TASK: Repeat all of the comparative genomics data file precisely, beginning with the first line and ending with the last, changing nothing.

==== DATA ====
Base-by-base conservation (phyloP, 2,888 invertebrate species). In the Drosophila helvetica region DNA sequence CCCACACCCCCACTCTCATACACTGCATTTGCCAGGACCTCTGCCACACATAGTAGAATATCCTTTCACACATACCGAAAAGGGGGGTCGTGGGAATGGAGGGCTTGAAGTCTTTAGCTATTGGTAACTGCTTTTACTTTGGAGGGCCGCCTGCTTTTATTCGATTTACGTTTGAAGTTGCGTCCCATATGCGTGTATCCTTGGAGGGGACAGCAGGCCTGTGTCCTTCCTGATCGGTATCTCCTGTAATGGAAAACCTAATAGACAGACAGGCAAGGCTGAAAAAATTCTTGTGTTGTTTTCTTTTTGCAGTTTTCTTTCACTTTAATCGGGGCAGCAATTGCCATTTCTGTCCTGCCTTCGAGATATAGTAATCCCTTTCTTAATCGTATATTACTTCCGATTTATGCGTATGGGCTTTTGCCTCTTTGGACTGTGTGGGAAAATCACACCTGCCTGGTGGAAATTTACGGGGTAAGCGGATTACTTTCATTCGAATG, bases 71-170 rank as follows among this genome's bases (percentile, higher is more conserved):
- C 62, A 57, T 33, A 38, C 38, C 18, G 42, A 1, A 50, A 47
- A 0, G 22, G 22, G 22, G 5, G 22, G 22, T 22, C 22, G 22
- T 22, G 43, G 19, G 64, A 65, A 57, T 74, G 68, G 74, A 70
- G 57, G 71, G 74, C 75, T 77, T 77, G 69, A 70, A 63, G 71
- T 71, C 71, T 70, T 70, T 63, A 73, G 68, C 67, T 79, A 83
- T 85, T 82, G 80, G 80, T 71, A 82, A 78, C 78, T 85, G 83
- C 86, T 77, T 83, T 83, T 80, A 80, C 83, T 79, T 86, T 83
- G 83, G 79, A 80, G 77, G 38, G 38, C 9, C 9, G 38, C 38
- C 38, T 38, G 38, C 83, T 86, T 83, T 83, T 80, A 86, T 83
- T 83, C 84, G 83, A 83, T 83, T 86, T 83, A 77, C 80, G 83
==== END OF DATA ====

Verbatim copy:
Base-by-base conservation (phyloP, 2,888 invertebrate species). In the Drosophila helvetica region DNA sequence CCCACACCCCCACTCTCATACACTGCATTTGCCAGGACCTCTGCCACACATAGTAGAATATCCTTTCACACATACCGAAAAGGGGGGTCGTGGGAATGGAGGGCTTGAAGTCTTTAGCTATTGGTAACTGCTTTTACTTTGGAGGGCCGCCTGCTTTTATTCGATTTACGTTTGAAGTTGCGTCCCATATGCGTGTATCCTTGGAGGGGACAGCAGGCCTGTGTCCTTCCTGATCGGTATCTCCTGTAATGGAAAACCTAATAGACAGACAGGCAAGGCTGAAAAAATTCTTGTGTTGTTTTCTTTTTGCAGTTTTCTTTCACTTTAATCGGGGCAGCAATTGCCATTTCTGTCCTGCCTTCGAGATATAGTAATCCCTTTCTTAATCGTATATTACTTCCGATTTATGCGTATGGGCTTTTGCCTCTTTGGACTGTGTGGGAAAATCACACCTGCCTGGTGGAAATTTACGGGGTAAGCGGATTACTTTCATTCGAATG, bases 71-170 rank as follows among this genome's bases (percentile, higher is more conserved):
- C 62, A 57, T 33, A 38, C 38, C 18, G 42, A 1, A 50, A 47
- A 0, G 22, G 22, G 22, G 5, G 22, G 22, T 22, C 22, G 22
- T 22, G 43, G 19, G 64, A 65, A 57, T 74, G 68, G 74, A 70
- G 57, G 71, G 74, C 75, T 77, T 77, G 69, A 70, A 63, G 71
- T 71, C 71, T 70, T 70, T 63, A 73, G 68, C 67, T 79, A 83
- T 85, T 82, G 80, G 80, T 71, A 82, A 78, C 78, T 85, G 83
- C 86, T 77, T 83, T 83, T 80, A 80, C 83, T 79, T 86, T 83
- G 83, G 79, A 80, G 77, G 38, G 38, C 9, C 9, G 38, C 38
- C 38, T 38, G 38, C 83, T 86, T 83, T 83, T 80, A 86, T 83
- T 83, C 84, G 83, A 83, T 83, T 86, T 83, A 77, C 80, G 83